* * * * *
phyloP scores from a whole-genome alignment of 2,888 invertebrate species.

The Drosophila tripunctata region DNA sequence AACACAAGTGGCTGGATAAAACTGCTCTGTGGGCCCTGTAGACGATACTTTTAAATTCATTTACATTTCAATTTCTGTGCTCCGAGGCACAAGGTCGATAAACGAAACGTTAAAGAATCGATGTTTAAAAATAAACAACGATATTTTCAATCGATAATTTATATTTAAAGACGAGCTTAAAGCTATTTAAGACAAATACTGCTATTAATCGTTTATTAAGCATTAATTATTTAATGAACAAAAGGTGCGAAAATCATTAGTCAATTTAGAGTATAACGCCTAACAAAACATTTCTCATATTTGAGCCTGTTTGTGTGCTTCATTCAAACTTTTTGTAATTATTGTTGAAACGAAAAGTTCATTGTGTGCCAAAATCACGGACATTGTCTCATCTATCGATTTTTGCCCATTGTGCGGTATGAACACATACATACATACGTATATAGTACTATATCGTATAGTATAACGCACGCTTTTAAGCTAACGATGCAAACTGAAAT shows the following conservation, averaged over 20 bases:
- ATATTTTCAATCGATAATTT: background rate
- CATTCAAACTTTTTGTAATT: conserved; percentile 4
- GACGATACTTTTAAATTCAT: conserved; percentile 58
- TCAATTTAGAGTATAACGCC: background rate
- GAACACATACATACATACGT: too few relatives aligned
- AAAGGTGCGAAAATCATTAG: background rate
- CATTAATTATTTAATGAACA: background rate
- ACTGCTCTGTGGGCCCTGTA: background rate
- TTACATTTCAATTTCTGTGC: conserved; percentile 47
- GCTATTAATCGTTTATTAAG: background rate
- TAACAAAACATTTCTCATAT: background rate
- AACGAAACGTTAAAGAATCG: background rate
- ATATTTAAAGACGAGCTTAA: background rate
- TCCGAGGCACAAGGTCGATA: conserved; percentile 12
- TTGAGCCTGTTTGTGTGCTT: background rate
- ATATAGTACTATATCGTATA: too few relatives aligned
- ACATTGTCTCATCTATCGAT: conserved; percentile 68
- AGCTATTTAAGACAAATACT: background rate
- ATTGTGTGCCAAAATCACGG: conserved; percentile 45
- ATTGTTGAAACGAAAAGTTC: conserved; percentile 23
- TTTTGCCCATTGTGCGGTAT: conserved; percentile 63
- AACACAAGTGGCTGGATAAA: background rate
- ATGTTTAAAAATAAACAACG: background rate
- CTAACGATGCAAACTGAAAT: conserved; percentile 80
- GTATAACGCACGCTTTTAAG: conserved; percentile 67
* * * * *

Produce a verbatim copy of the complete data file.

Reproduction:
phyloP scores from a whole-genome alignment of 2,888 invertebrate species.

The Drosophila tripunctata region DNA sequence AACACAAGTGGCTGGATAAAACTGCTCTGTGGGCCCTGTAGACGATACTTTTAAATTCATTTACATTTCAATTTCTGTGCTCCGAGGCACAAGGTCGATAAACGAAACGTTAAAGAATCGATGTTTAAAAATAAACAACGATATTTTCAATCGATAATTTATATTTAAAGACGAGCTTAAAGCTATTTAAGACAAATACTGCTATTAATCGTTTATTAAGCATTAATTATTTAATGAACAAAAGGTGCGAAAATCATTAGTCAATTTAGAGTATAACGCCTAACAAAACATTTCTCATATTTGAGCCTGTTTGTGTGCTTCATTCAAACTTTTTGTAATTATTGTTGAAACGAAAAGTTCATTGTGTGCCAAAATCACGGACATTGTCTCATCTATCGATTTTTGCCCATTGTGCGGTATGAACACATACATACATACGTATATAGTACTATATCGTATAGTATAACGCACGCTTTTAAGCTAACGATGCAAACTGAAAT shows the following conservation, averaged over 20 bases:
- ATATTTTCAATCGATAATTT: background rate
- CATTCAAACTTTTTGTAATT: conserved; percentile 4
- GACGATACTTTTAAATTCAT: conserved; percentile 58
- TCAATTTAGAGTATAACGCC: background rate
- GAACACATACATACATACGT: too few relatives aligned
- AAAGGTGCGAAAATCATTAG: background rate
- CATTAATTATTTAATGAACA: background rate
- ACTGCTCTGTGGGCCCTGTA: background rate
- TTACATTTCAATTTCTGTGC: conserved; percentile 47
- GCTATTAATCGTTTATTAAG: background rate
- TAACAAAACATTTCTCATAT: background rate
- AACGAAACGTTAAAGAATCG: background rate
- ATATTTAAAGACGAGCTTAA: background rate
- TCCGAGGCACAAGGTCGATA: conserved; percentile 12
- TTGAGCCTGTTTGTGTGCTT: background rate
- ATATAGTACTATATCGTATA: too few relatives aligned
- ACATTGTCTCATCTATCGAT: conserved; percentile 68
- AGCTATTTAAGACAAATACT: background rate
- ATTGTGTGCCAAAATCACGG: conserved; percentile 45
- ATTGTTGAAACGAAAAGTTC: conserved; percentile 23
- TTTTGCCCATTGTGCGGTAT: conserved; percentile 63
- AACACAAGTGGCTGGATAAA: background rate
- ATGTTTAAAAATAAACAACG: background rate
- CTAACGATGCAAACTGAAAT: conserved; percentile 80
- GTATAACGCACGCTTTTAAG: conserved; percentile 67